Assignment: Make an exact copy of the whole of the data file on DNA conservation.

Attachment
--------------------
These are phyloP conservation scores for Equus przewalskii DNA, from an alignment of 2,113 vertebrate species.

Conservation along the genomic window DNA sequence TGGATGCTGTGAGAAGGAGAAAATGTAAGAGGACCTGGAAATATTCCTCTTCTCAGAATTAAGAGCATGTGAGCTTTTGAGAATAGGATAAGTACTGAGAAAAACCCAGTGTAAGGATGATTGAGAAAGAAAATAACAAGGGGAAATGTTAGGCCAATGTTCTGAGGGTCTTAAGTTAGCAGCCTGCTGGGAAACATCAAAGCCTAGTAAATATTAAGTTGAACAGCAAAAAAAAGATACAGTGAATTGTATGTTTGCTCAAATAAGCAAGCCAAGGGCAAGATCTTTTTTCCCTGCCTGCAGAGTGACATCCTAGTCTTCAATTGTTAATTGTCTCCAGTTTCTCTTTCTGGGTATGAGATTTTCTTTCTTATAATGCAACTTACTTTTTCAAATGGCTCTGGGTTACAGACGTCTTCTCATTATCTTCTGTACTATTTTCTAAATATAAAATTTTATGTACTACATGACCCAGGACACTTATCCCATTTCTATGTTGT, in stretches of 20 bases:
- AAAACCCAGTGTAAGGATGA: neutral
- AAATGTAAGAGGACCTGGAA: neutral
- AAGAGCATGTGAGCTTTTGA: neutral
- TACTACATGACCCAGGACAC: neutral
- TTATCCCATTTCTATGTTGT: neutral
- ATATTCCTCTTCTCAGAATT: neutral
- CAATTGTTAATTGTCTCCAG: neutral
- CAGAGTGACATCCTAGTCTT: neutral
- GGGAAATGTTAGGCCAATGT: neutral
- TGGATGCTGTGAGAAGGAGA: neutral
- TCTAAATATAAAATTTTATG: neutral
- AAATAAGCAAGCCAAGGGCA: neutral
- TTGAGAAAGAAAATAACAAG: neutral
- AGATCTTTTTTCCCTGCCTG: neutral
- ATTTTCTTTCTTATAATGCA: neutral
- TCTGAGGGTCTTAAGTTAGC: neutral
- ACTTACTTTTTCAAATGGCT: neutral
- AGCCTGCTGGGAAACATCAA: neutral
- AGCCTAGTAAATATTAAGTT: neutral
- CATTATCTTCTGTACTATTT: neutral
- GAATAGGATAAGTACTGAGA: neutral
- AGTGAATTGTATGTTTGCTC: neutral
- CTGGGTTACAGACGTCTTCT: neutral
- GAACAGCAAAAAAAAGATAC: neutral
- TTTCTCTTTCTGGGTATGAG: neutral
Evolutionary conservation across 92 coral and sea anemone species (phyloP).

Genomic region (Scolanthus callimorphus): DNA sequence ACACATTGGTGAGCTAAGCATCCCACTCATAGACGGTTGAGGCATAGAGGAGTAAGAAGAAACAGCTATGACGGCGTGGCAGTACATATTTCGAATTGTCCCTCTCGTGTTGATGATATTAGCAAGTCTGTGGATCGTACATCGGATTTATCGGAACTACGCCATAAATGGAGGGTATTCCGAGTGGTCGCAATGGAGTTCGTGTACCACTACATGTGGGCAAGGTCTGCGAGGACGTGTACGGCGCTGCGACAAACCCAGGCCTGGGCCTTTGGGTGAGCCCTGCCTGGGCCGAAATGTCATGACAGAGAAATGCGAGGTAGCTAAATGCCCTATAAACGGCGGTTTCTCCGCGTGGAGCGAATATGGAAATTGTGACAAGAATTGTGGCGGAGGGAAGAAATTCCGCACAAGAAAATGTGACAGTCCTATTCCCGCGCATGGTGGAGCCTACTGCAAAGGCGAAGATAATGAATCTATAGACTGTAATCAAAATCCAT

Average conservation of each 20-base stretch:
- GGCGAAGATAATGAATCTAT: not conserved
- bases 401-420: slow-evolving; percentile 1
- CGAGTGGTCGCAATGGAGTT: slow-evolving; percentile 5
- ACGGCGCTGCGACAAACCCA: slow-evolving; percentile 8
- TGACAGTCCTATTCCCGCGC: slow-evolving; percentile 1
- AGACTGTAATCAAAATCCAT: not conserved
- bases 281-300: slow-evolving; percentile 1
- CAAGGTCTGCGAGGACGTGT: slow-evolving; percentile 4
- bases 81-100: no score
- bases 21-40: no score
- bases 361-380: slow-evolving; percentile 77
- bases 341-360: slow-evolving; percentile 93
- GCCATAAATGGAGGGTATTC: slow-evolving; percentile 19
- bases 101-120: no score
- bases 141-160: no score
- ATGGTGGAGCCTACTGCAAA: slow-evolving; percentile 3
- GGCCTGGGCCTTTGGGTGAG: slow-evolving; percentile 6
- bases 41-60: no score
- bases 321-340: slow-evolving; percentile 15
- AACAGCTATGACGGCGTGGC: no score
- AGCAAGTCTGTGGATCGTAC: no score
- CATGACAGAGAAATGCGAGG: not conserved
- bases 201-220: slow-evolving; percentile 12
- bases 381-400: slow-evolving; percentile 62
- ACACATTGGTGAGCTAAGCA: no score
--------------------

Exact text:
These are phyloP conservation scores for Equus przewalskii DNA, from an alignment of 2,113 vertebrate species.

Conservation along the genomic window DNA sequence TGGATGCTGTGAGAAGGAGAAAATGTAAGAGGACCTGGAAATATTCCTCTTCTCAGAATTAAGAGCATGTGAGCTTTTGAGAATAGGATAAGTACTGAGAAAAACCCAGTGTAAGGATGATTGAGAAAGAAAATAACAAGGGGAAATGTTAGGCCAATGTTCTGAGGGTCTTAAGTTAGCAGCCTGCTGGGAAACATCAAAGCCTAGTAAATATTAAGTTGAACAGCAAAAAAAAGATACAGTGAATTGTATGTTTGCTCAAATAAGCAAGCCAAGGGCAAGATCTTTTTTCCCTGCCTGCAGAGTGACATCCTAGTCTTCAATTGTTAATTGTCTCCAGTTTCTCTTTCTGGGTATGAGATTTTCTTTCTTATAATGCAACTTACTTTTTCAAATGGCTCTGGGTTACAGACGTCTTCTCATTATCTTCTGTACTATTTTCTAAATATAAAATTTTATGTACTACATGACCCAGGACACTTATCCCATTTCTATGTTGT, in stretches of 20 bases:
- AAAACCCAGTGTAAGGATGA: neutral
- AAATGTAAGAGGACCTGGAA: neutral
- AAGAGCATGTGAGCTTTTGA: neutral
- TACTACATGACCCAGGACAC: neutral
- TTATCCCATTTCTATGTTGT: neutral
- ATATTCCTCTTCTCAGAATT: neutral
- CAATTGTTAATTGTCTCCAG: neutral
- CAGAGTGACATCCTAGTCTT: neutral
- GGGAAATGTTAGGCCAATGT: neutral
- TGGATGCTGTGAGAAGGAGA: neutral
- TCTAAATATAAAATTTTATG: neutral
- AAATAAGCAAGCCAAGGGCA: neutral
- TTGAGAAAGAAAATAACAAG: neutral
- AGATCTTTTTTCCCTGCCTG: neutral
- ATTTTCTTTCTTATAATGCA: neutral
- TCTGAGGGTCTTAAGTTAGC: neutral
- ACTTACTTTTTCAAATGGCT: neutral
- AGCCTGCTGGGAAACATCAA: neutral
- AGCCTAGTAAATATTAAGTT: neutral
- CATTATCTTCTGTACTATTT: neutral
- GAATAGGATAAGTACTGAGA: neutral
- AGTGAATTGTATGTTTGCTC: neutral
- CTGGGTTACAGACGTCTTCT: neutral
- GAACAGCAAAAAAAAGATAC: neutral
- TTTCTCTTTCTGGGTATGAG: neutral
Evolutionary conservation across 92 coral and sea anemone species (phyloP).

Genomic region (Scolanthus callimorphus): DNA sequence ACACATTGGTGAGCTAAGCATCCCACTCATAGACGGTTGAGGCATAGAGGAGTAAGAAGAAACAGCTATGACGGCGTGGCAGTACATATTTCGAATTGTCCCTCTCGTGTTGATGATATTAGCAAGTCTGTGGATCGTACATCGGATTTATCGGAACTACGCCATAAATGGAGGGTATTCCGAGTGGTCGCAATGGAGTTCGTGTACCACTACATGTGGGCAAGGTCTGCGAGGACGTGTACGGCGCTGCGACAAACCCAGGCCTGGGCCTTTGGGTGAGCCCTGCCTGGGCCGAAATGTCATGACAGAGAAATGCGAGGTAGCTAAATGCCCTATAAACGGCGGTTTCTCCGCGTGGAGCGAATATGGAAATTGTGACAAGAATTGTGGCGGAGGGAAGAAATTCCGCACAAGAAAATGTGACAGTCCTATTCCCGCGCATGGTGGAGCCTACTGCAAAGGCGAAGATAATGAATCTATAGACTGTAATCAAAATCCAT

Average conservation of each 20-base stretch:
- GGCGAAGATAATGAATCTAT: not conserved
- bases 401-420: slow-evolving; percentile 1
- CGAGTGGTCGCAATGGAGTT: slow-evolving; percentile 5
- ACGGCGCTGCGACAAACCCA: slow-evolving; percentile 8
- TGACAGTCCTATTCCCGCGC: slow-evolving; percentile 1
- AGACTGTAATCAAAATCCAT: not conserved
- bases 281-300: slow-evolving; percentile 1
- CAAGGTCTGCGAGGACGTGT: slow-evolving; percentile 4
- bases 81-100: no score
- bases 21-40: no score
- bases 361-380: slow-evolving; percentile 77
- bases 341-360: slow-evolving; percentile 93
- GCCATAAATGGAGGGTATTC: slow-evolving; percentile 19
- bases 101-120: no score
- bases 141-160: no score
- ATGGTGGAGCCTACTGCAAA: slow-evolving; percentile 3
- GGCCTGGGCCTTTGGGTGAG: slow-evolving; percentile 6
- bases 41-60: no score
- bases 321-340: slow-evolving; percentile 15
- AACAGCTATGACGGCGTGGC: no score
- AGCAAGTCTGTGGATCGTAC: no score
- CATGACAGAGAAATGCGAGG: not conserved
- bases 201-220: slow-evolving; percentile 12
- bases 381-400: slow-evolving; percentile 62
- ACACATTGGTGAGCTAAGCA: no score